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Watch Hazel Findlay Return to 5.13 R, 9 Years After Grisly Decking

“But watching them climb got me psyched, and the upper crux felt very easy on top rope, so I thought I should just go for it.”

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In 2012 Hazel Findlay had a near-catastrophic fall on the classic Impact Day (E8 6c) at Pavey Ark in the U.K. The line, which roughly translates to bold 5.13, is especially serious close to the ground: a series of long, powerful movements with just one micro-cam placement to avert disaster.

Speaking with UKC after her fall, Findlay said she was lured into leading Impact Day after watching her partners, Neil Mawson and Charlie Woodburn, produce inspiring attempts despite the cold conditions that day. “On top rope I had never fallen off the lower moves, but [my beta] was pretty dynamic on poor feet,” she explained. “But… watching them climb got me psyched and the upper crux moves felt very easy on top rope, so I thought I should just go for it.”

Findlay set up for the first hard moves, some 20 feet above the belay and surrounded by slabs and ledges, and wobbled off. “I had a mental block when I set up for the first hard move,” she told UKC. “I expected it to feel easy. … I think because I had it in my mind that unprotected head points should feel easy. So I think I didn’t try hard enough to get the hold, and then maybe I even tried to reverse the move and then just peeled away from the wall. I hit a ledge … then the small cam I placed also ripped, so I fell past Neil about 6 meters straight onto the belay. It was all slabby below so I sort of scraped down head first. One of the ropes caught on—luckily not around—my neck and the other one went around my leg.”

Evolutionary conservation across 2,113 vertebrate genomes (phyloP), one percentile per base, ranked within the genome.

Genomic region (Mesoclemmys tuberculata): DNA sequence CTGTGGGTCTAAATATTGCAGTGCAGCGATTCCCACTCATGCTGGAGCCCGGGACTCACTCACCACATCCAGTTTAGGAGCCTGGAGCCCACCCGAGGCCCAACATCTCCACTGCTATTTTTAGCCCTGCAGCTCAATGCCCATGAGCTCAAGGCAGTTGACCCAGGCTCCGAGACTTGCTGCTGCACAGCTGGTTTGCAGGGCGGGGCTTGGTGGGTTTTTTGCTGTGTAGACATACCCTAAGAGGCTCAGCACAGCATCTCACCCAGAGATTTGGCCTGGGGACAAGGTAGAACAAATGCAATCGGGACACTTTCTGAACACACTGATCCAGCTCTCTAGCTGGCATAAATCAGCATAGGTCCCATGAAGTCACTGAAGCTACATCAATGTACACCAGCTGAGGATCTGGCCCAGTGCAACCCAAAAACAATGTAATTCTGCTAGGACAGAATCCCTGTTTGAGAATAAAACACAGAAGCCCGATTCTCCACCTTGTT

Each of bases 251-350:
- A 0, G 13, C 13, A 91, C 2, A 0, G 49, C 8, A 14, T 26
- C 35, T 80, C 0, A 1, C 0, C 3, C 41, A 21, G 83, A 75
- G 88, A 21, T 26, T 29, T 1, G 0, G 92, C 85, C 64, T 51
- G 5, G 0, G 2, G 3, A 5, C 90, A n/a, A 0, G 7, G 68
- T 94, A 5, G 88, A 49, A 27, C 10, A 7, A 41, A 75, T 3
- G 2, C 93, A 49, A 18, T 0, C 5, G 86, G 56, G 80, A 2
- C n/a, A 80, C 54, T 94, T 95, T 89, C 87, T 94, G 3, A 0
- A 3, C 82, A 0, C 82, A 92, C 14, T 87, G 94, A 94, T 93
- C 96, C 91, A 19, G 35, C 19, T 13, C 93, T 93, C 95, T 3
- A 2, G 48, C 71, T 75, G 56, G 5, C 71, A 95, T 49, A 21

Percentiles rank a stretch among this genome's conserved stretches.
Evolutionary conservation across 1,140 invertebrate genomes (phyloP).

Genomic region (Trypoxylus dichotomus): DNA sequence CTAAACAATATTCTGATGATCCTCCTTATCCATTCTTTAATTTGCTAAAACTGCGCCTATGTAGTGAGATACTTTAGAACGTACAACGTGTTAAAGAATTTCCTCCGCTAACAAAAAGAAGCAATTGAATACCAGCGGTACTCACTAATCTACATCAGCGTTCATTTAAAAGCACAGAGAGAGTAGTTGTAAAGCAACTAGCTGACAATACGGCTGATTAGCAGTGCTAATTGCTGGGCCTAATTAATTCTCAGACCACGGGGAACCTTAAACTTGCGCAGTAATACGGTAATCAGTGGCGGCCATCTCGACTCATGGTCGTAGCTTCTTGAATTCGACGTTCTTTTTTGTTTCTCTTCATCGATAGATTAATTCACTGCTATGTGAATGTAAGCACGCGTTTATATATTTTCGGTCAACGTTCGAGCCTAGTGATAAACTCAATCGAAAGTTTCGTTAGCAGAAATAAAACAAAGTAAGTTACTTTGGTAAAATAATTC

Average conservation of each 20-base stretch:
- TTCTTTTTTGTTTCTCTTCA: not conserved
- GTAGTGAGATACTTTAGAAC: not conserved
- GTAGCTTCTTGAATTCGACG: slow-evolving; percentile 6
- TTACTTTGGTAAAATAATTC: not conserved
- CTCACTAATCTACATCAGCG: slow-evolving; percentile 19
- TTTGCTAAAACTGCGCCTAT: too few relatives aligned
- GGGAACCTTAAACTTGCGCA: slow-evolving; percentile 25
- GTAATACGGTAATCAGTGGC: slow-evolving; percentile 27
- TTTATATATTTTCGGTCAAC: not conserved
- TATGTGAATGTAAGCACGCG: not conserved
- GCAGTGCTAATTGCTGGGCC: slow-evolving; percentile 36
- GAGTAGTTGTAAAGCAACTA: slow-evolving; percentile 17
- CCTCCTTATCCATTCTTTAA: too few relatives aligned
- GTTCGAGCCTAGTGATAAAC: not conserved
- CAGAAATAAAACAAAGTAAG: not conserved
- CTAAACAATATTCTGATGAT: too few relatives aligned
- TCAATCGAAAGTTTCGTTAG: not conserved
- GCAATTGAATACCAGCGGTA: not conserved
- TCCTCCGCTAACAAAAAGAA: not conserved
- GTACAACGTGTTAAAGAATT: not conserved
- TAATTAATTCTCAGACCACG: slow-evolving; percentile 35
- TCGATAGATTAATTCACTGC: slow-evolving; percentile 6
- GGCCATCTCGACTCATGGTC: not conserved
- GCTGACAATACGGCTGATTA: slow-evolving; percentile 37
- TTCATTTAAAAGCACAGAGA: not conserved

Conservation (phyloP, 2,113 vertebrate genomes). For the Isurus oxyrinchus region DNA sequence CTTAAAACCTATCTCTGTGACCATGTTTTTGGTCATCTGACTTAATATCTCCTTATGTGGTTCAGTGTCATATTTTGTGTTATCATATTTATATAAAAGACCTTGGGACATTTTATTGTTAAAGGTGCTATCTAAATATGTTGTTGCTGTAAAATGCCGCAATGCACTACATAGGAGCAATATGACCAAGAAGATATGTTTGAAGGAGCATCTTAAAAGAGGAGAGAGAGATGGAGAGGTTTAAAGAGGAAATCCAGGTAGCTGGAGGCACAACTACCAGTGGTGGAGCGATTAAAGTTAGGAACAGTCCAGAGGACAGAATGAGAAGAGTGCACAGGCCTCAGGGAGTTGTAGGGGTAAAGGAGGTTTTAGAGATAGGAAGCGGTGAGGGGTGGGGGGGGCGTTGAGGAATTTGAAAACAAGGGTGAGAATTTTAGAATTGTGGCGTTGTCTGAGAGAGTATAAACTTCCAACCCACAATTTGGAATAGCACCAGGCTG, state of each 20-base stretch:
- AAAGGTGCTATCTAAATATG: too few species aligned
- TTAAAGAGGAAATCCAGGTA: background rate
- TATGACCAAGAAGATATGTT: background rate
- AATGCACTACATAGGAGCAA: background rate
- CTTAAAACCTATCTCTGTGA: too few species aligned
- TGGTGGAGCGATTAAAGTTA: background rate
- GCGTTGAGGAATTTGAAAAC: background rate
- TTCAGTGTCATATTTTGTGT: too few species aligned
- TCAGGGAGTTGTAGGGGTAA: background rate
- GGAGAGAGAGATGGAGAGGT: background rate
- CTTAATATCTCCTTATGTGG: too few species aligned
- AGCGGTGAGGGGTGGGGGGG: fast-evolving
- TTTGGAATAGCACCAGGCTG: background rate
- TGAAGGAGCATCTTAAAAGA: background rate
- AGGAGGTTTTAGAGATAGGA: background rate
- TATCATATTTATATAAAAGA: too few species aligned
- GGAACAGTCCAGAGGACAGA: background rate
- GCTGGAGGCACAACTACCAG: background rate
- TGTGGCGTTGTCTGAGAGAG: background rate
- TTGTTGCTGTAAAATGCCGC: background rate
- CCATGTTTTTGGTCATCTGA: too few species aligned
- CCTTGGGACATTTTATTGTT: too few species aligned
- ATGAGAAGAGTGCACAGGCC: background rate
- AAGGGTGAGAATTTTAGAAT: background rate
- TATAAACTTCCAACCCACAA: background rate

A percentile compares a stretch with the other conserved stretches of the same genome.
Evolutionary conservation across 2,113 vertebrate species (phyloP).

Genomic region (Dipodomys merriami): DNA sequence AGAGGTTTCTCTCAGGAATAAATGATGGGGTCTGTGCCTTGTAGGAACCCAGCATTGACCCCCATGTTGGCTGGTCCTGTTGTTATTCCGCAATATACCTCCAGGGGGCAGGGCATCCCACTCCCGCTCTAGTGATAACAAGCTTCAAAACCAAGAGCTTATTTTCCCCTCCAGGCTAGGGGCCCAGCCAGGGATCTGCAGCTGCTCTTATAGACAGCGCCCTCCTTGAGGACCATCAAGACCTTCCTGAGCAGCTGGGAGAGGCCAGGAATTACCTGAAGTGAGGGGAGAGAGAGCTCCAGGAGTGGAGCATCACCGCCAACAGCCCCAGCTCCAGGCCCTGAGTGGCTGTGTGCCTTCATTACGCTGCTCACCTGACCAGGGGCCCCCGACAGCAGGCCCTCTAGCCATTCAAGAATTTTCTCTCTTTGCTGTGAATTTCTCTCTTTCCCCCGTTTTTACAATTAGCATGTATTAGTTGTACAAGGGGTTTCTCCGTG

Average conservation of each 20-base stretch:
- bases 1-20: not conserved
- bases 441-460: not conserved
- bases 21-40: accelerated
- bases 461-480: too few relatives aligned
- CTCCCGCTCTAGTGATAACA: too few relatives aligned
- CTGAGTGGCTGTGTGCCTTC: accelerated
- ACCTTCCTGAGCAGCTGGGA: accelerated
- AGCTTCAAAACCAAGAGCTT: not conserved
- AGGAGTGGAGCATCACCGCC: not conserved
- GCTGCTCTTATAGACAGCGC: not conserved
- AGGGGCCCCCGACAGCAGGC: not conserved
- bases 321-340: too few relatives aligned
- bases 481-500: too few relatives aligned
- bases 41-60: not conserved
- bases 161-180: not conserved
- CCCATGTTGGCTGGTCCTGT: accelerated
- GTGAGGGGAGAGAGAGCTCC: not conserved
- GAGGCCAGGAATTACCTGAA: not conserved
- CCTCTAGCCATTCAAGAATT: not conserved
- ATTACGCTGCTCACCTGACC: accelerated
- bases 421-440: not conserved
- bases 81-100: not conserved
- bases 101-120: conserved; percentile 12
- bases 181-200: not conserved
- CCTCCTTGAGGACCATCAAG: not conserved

Hazel Findlay climbs steep rock wall in the UK.
(Photo: Black Diamond)

In a new short film profiling her rematch with Impact Day, Findlay hikes into Pavey Ark on a wet day to sit below the route. Her gaze immediately darts to the place she fell, and she muses, “I don’t understand how I’m not dead.” Perhaps a little wiser than her 24-year-old self, Findlay, recognizing that the long moves above the slab still feel low-percentage, chooses to deke out right onto the opening holds of Lexicon (E11) before traversing back left. “Some might say I failed to ‘Get back on the horse,’ [and] do the same move and not fall,” Findlay later wrote, “but in my mind I got to finish off a classic route without risking my neck!”

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